Exemplary hybridization conditions are as follows. High stringency generally refers to conditions that permit hybridization of only those nucleic acid sequences that form stable hybrids in 0.018M NaCl at 65° C. High stringency conditions can be provided, for example, by hybridization in 50% formamide, 5× Denhardt's solution, 5×SSC (saline sodium citrate) 0.2% SDS (sodium dodecyl sulphate) at 42° C., followed by washing in 0.1×SSC, and 0.1% SDS at 65° C. Moderate stringency refers to conditions equivalent to hybridization in 50% formamide, 5× Denhardt's solution, 5×SSC, 0.2% SDS at 42° C., followed by washing in 0.2×SSC, 0.2% SDS, at 65° C. Low stringency refers to conditions equivalent to hybridization in 10% formamide, 5× Denhardt's solution, 6×SSC, 0.2% SDS, followed by washing in 1×SSC, 0.2% SDS, at 50° C.
The term “detectable label” as used herein refers to a molecule or a compound or a group of molecules or a group of compounds associated with a probe and is used to identify the probe hybridized to a genomic nucleic acid or reference nucleic acid.
Detectable labels include but are not limited to fluorophores, isotopes (e.g. 32P, 33P, 35S, 3H, 14C, 125I, 131I), electron-dense reagents (e.g., gold, silver), nanoparticles, enzymes commonly used in an ELISA (e.g., horseradish peroxidase, beta-galactosidase, luciferase, alkaline phosphatase), chemiluminiscent compound, calorimetric labels (e.g., colloidal gold), magnetic labels (e.g., Dynabeads™), biotin, digoxigenin, haptens, proteins for which antisera or monoclonal antibodies are available, ligands, hormones, oligonucleotides capable of forming a complex with the corresponding oligonucleotide complement.
In a preferred embodiment, the detectable label is a fluorophore. The term “fluorophore” as used herein refers to a molecule that absorbs light at a particular wavelength (excitation frequency), and subsequently emits light of a different, typically longer, wavelength (emission frequency) in response. In one embodiment, the detectable label is a donor fluorophore in close proximity of a quencher moiety.
Suitable fluorescent moieties include but are not limited to the following fluorophores working individually or in combination:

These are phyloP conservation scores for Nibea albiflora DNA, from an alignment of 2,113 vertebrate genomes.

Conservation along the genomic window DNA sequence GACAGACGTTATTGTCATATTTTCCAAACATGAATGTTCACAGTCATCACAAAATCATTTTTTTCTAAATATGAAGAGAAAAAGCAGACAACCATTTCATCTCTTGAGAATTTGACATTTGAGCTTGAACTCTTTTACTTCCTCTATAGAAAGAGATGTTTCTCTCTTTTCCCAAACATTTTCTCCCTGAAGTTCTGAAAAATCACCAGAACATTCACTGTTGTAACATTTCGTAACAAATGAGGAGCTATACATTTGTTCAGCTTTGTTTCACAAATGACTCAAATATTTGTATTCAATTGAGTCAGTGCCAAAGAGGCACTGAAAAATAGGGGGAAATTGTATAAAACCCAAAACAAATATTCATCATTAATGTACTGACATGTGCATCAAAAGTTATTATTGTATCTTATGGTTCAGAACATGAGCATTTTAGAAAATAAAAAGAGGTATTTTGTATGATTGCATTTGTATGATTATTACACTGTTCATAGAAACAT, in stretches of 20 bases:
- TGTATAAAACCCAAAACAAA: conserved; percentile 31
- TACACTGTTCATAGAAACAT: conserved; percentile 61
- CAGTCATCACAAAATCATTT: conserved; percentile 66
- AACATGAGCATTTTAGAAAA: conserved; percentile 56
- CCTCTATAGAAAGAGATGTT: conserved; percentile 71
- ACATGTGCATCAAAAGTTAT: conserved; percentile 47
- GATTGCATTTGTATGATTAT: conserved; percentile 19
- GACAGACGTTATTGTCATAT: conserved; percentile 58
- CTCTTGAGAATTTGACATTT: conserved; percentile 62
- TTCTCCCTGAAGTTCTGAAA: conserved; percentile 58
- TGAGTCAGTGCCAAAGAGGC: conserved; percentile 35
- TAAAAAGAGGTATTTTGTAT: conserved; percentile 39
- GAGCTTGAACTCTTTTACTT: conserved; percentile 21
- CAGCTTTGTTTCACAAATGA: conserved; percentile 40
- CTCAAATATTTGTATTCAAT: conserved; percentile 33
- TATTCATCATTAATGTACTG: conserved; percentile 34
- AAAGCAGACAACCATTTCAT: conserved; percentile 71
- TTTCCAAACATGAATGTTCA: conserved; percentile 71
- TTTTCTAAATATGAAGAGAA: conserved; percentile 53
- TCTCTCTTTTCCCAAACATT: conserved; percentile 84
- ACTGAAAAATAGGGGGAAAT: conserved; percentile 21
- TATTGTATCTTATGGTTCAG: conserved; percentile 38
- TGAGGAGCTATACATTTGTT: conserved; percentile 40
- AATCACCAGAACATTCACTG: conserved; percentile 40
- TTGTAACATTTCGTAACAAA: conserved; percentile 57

4-acetamido-4′-isothiocyanatostilbene-2,2′disulfonic acid; acridine and derivatives: acridine, acridine isothiocyanate; Alexa Fluors: Alexa Fluor® 350, Alexa Fluor® 488, Alexa Fluor® 546, Alexa Fluor® 555, Alexa Fluor® 568, Alexa Fluor® 594, Alexa Fluor® 647 (Molecular Probes); 5-(2′-aminoethyl)aminonaphthalene-1-sulfonic acid (EDANS); 4-amino-N-[3-vinylsulfonyl)phenyl]naphthalimide-3,5 disulfonate (Lucifer Yellow VS); N-(4-anilino-1-naphthyl)maleimide; anthranilamide; Black Hole Quencher™ (BHQ™) dyes (biosearch Technologies); BODIPY dyes: BODIPY® R-6G, BOPIPY® 530/550, BODIPY® FL; Brilliant Yellow; coumarin and derivatives: coumarin, 7-amino-4-methylcoumarin (AMC, Coumarin 120), 7-amino-4-trifluoromethylcouluarin (Coumarin 151); Cy2®, Cy3®, Cy3.5®, Cy5®, Cy5.5®; cyanosine; 4′,6-diaminidino-2-phenylindole (DAPI); 5′,5″-dibromopyrogallol-sulfonephthalein (Bromopyrogallol Red); 7-diethylamino-3-(4′-isothiocyanatophenyl)-4-methylcoumarin; diethylenetriamine pentaacetate; 4,4′-diisothiocyanatodihydro-stilbene-2,2′-disulfonic acid; 4,4′-diisothiocyanatostilbene-2,2′-disulfonic acid; 5-[dimethylamino]naphthalene-1-sulfonyl chloride (DNS, dansyl chloride); 4-(4′-dimethylaminophenylazo)benzoic acid (DABCYL); 4-dimethylaminophenylazophenyl-4′-isothiocyanate (DABITC); Eclipse™ (Epoch Biosciences Inc.); eosin and derivatives: eosin, eosin isothiocyanate; erythrosin and derivatives: erythrosin B, erythrosin isothiocyanate; ethidium; fluorescein and derivatives: 5-carboxyfluorescein (FAM), 5-(4,6-dichlorotriazin-2-yl)aminofluorescein (DTAF), 2′,7′-dimethoxy-4′5′-dichloro-6-carboxyfluorescein (JOE), fluorescein, fluorescein isothiocyanate (FITC), hexachloro-6-carboxyfluorescein (HEX), QFITC (XRITC), tetrachlorofluorescein (TET); fluorescamine; IR144; IR1446; lanthamide phosphors; Malachite Green isothiocyanate; 4-methylumbelliferone; ortho cresolphthalein; nitrotyrosine; pararosaniline; Phenol Red; B-phycoerythrin, R-phycoerythrin; allophycocyanin; o-phthaldialdehyde; Oregon Green®; propidium iodide; pyrene and derivatives: pyrene, pyrene butyrate, succinimidyl 1-pyrene butyrate; QSY®7; QSY®9; QSY®21; QSY®35 (Molecular Probes); Reactive Red 4 (Cibacron® Brilliant Red 3B-A); rhodamine and derivatives: 6-carboxy-X-rhodamine (ROX), 6-carboxyrhodamine (R6G), lissamine rhodamine B sulfonyl chloride, rhodamine (Rhod), rhodamine B, rhodamine 123, rhodamine green, rhodamine X isothiocyanate, riboflavin, rosolic acid, sulforhodamine B, sulforhodamine 101, sulfonyl chloride derivative of sulforhodamine 101 (Texas Red); terbium chelate derivatives; N,N,N′,N′-tetramethyl-6-carboxyrhodamine (TAMRA); tetramethyl rhodamine; tetramethyl rhodamine isothiocyanate (TRITC).